If you want to be really good at soccer, you have to be able to handle pressure, because you’ll be facing a lot of it. Playing at a high adult level can be demanding. The road is long and can be stressful. But what’s the hardest transition?
“One of the big transitions is going from junior to senior level. It’s a difficult one for a lot of talented [soccer players],” says Stig Arve Sæther, an associate professor in sport science at NTNU’s Department of Sociology and Political Science at NTNU.
Norwegian and British researchers have joined forces to investigate the obstacles faced by junior players who take the step to senior soccer.
Junior players surveyed
Sæther collaborated with Aston Villa FC sports psychologist Martin Littlewood and Manchester United FC academy sports psychologist Daniel Ransom to investigate stress related to the transition from junior to senior soccer.
“We wanted to find out how junior players view performance and organizational stressors when they move on to adult [soccer],” says Sæther.
The researchers interviewed ten young players. Five of them went from junior directly to elite soccer, paroxetine qt prolongation while the other five went from junior to a lower senior level. But they faced many of the same challenges.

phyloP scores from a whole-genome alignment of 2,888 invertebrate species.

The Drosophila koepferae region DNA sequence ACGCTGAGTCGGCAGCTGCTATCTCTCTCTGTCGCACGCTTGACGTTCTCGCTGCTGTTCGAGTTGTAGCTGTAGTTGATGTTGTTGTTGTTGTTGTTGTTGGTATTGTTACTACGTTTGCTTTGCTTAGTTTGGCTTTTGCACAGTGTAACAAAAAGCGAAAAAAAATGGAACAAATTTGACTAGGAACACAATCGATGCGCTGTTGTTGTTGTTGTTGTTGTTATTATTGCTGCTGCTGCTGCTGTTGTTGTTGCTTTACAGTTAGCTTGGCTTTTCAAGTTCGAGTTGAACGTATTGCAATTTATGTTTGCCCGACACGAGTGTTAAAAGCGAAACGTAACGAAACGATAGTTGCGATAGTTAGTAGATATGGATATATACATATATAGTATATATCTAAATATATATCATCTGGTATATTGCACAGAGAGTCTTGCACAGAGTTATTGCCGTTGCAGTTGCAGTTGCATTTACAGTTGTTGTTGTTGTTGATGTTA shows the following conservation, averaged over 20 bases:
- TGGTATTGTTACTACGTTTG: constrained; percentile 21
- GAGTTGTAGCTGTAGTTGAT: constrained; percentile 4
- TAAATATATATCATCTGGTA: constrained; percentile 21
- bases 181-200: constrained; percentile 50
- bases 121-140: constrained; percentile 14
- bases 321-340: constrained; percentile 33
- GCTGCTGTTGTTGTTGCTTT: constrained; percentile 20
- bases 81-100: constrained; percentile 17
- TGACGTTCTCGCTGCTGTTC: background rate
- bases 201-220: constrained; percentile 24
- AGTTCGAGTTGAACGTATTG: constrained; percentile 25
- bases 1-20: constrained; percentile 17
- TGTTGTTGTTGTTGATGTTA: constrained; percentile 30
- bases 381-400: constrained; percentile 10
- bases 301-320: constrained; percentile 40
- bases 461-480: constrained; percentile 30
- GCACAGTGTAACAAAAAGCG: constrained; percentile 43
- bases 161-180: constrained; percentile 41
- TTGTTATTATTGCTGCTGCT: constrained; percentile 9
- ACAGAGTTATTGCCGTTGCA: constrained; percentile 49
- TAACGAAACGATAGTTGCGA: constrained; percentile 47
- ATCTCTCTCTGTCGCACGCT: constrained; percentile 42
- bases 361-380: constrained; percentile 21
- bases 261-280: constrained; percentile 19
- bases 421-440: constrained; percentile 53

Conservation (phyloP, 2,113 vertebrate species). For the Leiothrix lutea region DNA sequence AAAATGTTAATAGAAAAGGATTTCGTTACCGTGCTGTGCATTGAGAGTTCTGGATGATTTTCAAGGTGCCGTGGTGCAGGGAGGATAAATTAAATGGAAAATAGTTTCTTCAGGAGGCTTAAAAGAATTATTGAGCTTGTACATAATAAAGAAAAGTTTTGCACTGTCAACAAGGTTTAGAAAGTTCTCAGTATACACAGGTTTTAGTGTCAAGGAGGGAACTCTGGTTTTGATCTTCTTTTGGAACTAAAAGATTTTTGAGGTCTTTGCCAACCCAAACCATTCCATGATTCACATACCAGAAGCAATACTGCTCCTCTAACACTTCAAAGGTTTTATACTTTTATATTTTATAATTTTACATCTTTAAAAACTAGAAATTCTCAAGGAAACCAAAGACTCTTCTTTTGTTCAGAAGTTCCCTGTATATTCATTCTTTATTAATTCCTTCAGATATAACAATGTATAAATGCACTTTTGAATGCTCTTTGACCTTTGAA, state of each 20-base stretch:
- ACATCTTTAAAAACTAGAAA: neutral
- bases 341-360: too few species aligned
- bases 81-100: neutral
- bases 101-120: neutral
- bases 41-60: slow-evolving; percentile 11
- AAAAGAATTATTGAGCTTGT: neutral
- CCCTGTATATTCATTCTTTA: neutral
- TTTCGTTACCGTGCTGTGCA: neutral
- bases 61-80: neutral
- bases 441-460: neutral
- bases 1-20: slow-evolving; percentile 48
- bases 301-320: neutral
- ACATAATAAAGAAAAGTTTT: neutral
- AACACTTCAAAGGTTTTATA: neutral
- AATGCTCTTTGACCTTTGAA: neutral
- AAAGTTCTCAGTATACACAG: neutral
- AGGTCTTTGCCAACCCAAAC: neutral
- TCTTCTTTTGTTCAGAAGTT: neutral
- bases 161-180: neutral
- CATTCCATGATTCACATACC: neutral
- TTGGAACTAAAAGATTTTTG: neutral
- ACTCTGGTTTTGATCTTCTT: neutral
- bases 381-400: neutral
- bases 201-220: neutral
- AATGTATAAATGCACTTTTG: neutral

Hindrances on the road to elite soccer
Some challenges stood out as particularly daunting.
“These challenges are directly linked to how [soccer] is managed and organized, but also to personal relationships,” says Sæther.
Among the conditions directly linked to soccer are:
- Higher performance expectations.
- Demanding preparation to perform at a high enough level.
- Too little follow-up from coaches and club staff, which creates uncertainty.
- Unclear communication about team relations.
Among personal relationships, these challenges stood out:
- Pressure to prioritize soccer over friends.
- Possibilities for combining soccer with another career path through studies or work.
Need to reduce the stress of transition
Little research has been done on the transition between junior and senior level. But some findings are clear.
“Players are looking for performance arenas,” says Sæther.
This could include loans to clubs at a lower level, so that the players not only get playing time, but specifically playing time at the right level for their development.
“Players who come from junior level also point to having little connection with the established senior players and receiving too little feedback from the senior coaches,” Sæther says.
The players are also calling for a structure that would provide them with social support during the transition.
“The results show how important it is to reduce stress for players who take the step from junior to senior level,” he says.
Otherwise, soccer clubs risk missing out on great talent. The players don’t know if they’re on the right track in their development because they don’t know what is normal.
Some talents naturally go to other clubs that give them better follow-up. Others simply don’t find it worth the trouble to continue with soccer and quit in favor of friends or pursuing another career.
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